7. Compressed/stressed/misaligned joints in your spine can cause your discs to be compressed/stressed/irritated. Briefly: I’ve never found a disc that was inflamed, irritated, bulging, herniated or ruptured where there was a normal resting state of tension in the muscles in the area. The muscles are always very overly tight in the area of the disc problem. It’s this large amount of tension in the muscles that continues to put a compressive, irritating pressure on the disc. The disc responds to excessive muscle tension by becoming even more irritated/inflamed. I’ve always found that releasing excessive tension in the muscles that are causing extra pressure in the discs to be a very effective way to heal disc problems.
The Longer Your Muscles Are In A Contracted State (Rather Than A Resting State), The Weaker Your Muscles Become
The longer your muscles are tight, the weaker they’re becoming. If you were to keep your fist tight for fifteen seconds and I tried to pry your fingers apart, it would be hard for me to do this. If you keep your fist tight for fifteen minutes, then it would be much easier for me to pry your fingers apart.
When you have muscle contraction/tension in the same muscles for years or for decades (during the resting state) these muscles become weak; no matter how much exercise you do. Usually this tension and weakness develops slowly. Much of this slow accumulation of tension is without obvious symptoms. When this excessive tension becomes so excessive over time, then the muscles will develop pain and be obviously weak. The longer and tighter the muscles are, the faster they become painful and weak.
Muscles During Exercise And Muscles During Rest
Muscles during exercise or movement are contracting/tightening. This is normal and healthy.
It’s not normal or healthy for muscles to be in an overly tightened state when that muscle is not being used for movement, for exercise, or for posture. The normal state of a muscle is a low level of contraction; not overly tightened.
Muscles and Exercise
Exercise works by tightening/contracting muscles. During the time of exercise your muscles can feel more loose and your body can feel more flexible. This increased looseness and flexibility is because you’re pumping extra blood to the area. The extra blood is warming up the muscles. The muscles will be softer and you’ll be more flexible because of the extra blood flow. Once that extra blood flow leaves, the extra softness of the muscles can also leave. The end result of exercise can be that you’re left with muscles that are tighter because of the exercise; even though during the exercise the muscles felt looser.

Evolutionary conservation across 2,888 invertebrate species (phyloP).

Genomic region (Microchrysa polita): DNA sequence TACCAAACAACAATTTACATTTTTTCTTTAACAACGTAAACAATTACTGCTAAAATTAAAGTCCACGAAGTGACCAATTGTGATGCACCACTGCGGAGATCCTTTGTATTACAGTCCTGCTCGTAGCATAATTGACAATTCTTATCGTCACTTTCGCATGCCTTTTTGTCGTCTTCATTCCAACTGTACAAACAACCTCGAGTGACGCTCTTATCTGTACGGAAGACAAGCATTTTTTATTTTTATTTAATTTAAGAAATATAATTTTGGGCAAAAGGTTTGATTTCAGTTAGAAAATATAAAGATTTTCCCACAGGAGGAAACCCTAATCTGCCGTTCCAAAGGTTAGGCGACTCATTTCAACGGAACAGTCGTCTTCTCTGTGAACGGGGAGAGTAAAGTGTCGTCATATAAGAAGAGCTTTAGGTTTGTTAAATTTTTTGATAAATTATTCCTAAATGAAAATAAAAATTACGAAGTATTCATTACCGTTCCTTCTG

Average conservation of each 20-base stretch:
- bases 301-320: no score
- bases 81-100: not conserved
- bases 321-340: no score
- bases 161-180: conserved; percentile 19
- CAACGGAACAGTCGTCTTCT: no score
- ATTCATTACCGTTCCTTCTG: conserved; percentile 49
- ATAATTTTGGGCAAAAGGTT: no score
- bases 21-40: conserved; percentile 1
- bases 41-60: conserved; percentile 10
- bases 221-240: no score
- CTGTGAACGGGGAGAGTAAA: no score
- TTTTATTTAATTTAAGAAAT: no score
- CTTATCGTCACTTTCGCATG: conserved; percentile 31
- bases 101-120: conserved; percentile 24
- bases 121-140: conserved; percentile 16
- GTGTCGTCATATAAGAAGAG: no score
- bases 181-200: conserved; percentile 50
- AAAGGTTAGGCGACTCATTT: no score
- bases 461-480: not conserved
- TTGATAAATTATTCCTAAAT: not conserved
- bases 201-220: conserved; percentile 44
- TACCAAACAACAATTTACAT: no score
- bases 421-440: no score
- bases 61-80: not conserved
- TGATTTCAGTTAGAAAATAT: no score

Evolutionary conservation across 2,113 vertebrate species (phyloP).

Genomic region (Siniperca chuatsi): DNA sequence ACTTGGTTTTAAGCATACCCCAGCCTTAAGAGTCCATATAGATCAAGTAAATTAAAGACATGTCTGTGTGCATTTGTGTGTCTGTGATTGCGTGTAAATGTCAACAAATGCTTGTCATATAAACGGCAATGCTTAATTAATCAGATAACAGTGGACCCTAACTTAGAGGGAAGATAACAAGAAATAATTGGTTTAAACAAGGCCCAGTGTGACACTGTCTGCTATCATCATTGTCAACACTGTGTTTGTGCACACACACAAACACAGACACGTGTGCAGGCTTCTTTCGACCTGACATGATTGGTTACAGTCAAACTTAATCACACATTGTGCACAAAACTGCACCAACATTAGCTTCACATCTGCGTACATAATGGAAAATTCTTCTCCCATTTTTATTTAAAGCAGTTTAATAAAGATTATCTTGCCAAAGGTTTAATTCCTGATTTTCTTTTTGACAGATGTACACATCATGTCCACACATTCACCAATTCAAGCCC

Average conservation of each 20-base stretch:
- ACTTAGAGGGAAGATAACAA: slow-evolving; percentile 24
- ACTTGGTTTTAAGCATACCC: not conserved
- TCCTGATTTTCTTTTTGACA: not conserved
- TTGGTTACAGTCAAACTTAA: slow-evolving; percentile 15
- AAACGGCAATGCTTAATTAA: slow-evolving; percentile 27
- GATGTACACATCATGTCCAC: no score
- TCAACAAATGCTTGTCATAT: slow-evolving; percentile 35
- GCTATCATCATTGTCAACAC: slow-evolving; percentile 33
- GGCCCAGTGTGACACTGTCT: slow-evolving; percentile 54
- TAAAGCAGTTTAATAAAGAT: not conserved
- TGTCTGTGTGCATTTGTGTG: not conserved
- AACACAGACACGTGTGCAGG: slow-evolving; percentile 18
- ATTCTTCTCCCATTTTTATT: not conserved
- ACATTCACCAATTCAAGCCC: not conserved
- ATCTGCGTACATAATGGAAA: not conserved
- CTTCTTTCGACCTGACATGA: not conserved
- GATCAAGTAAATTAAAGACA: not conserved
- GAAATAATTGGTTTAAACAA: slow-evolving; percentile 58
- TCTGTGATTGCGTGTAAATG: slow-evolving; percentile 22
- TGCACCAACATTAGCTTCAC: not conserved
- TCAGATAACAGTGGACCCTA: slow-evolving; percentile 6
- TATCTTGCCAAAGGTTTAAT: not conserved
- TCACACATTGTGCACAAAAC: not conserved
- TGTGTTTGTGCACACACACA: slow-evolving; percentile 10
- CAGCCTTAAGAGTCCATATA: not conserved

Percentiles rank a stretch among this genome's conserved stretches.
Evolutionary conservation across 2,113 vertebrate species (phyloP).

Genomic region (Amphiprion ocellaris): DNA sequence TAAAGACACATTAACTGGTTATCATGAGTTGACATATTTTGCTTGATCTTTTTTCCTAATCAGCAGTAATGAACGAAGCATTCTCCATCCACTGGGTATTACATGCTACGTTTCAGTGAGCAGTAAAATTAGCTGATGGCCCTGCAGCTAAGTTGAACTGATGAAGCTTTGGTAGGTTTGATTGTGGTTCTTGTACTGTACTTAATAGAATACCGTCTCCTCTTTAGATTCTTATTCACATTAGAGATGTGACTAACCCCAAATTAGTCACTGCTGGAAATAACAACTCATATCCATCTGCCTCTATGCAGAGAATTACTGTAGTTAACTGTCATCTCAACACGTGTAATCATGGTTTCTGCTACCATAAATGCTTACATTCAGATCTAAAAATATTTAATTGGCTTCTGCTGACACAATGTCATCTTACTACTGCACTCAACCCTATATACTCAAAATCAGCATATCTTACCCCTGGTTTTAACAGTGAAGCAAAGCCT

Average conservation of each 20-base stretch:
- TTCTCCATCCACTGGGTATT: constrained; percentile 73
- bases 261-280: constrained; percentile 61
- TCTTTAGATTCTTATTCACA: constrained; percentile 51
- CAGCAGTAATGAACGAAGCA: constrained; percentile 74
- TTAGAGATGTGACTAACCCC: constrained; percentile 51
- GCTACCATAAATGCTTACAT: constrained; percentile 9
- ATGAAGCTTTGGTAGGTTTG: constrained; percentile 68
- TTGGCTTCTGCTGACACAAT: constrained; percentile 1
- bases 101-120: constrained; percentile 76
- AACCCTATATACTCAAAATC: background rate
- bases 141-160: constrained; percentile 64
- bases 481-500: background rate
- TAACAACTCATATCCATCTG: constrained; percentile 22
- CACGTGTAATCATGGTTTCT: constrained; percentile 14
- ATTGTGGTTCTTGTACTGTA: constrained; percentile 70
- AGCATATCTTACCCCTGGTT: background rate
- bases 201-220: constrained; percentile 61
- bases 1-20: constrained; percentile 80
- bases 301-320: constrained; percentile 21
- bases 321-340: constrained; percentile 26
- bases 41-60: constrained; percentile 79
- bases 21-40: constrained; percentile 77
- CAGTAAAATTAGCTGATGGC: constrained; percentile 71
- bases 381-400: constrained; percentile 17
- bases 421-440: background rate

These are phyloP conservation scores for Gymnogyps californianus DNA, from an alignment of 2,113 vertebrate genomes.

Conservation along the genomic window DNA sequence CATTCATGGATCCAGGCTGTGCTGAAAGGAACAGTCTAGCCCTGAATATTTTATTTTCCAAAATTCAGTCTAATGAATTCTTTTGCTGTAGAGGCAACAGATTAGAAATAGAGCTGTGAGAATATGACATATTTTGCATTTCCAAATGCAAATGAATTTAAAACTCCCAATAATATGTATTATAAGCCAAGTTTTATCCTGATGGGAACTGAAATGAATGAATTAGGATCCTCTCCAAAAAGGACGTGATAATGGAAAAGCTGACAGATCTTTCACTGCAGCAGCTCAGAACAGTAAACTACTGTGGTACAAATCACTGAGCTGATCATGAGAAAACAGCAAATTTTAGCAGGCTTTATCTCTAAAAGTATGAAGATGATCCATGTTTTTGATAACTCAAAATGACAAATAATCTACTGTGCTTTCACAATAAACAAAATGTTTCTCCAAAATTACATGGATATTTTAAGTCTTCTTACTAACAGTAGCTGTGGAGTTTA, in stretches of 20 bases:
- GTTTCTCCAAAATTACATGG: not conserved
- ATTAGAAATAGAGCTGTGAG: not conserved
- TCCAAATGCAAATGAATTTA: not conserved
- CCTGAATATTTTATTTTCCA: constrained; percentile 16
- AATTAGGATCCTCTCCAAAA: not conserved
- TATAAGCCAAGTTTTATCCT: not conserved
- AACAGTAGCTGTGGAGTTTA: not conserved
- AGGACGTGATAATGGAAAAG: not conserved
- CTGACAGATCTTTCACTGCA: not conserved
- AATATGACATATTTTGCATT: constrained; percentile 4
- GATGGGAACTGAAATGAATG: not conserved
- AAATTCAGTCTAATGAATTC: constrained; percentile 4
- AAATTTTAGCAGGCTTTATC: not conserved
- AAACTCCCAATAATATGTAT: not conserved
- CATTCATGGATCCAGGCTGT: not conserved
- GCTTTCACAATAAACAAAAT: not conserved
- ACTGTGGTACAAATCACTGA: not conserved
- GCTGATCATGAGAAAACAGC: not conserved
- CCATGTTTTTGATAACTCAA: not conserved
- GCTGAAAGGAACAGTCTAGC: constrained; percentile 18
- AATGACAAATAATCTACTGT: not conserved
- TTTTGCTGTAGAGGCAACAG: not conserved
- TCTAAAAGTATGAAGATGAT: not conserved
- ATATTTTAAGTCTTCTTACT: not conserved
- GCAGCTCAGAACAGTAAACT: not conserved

If the amount of exercise is healthy for your body, then your muscles won’t acquire more overall tension from the exercise, and your muscles will be healthier and stronger from the exercise. If the result of the exercise is that your muscles have acquired more tension, then you’re going to have more pain or stiffness because of the exercise even though the muscles felt softer (because of the increased blood flow) during exercise.
Muscles and Aging
If you look at people in their later years you’ll see them being stiff. Many people think that this is just the result of aging. Stiffness is the result of aging if your muscles are in an overly tight resting state throughout your life.
It’s not inevitable that you need to become an old stiff person. Many people want to keep active, to exercise, and to not get weak as they age. Exercise is great; if you do the right amount. Many people will continue to exercise as they age. If they don’t do enough to get the excess tension out of their muscles (when the muscles are in a resting state), then they’ll become an old stiff person; no matter how much exercise they do.
The two best ways that I know of to get excess tension out of the muscles is trigger point therapy and stretching. How much time have you given to stretching throughout your life? If you don’t want to get stiff, then stretch. How much time have you taken for specific self massage to your muscles (trigger point self massage)?
The percentage of body weight that is muscle is between 38% and 54% for men and between 28% and 39% for the women. This usually depends on both the age and the physical activity level.
Take good care of your muscles and your muscles will work well for you throughout your life. Exercise enough to have strength and lessen excessive tension in your muscles through specific self massage and through stretching. You’ll move easier, be stronger and feel healthier.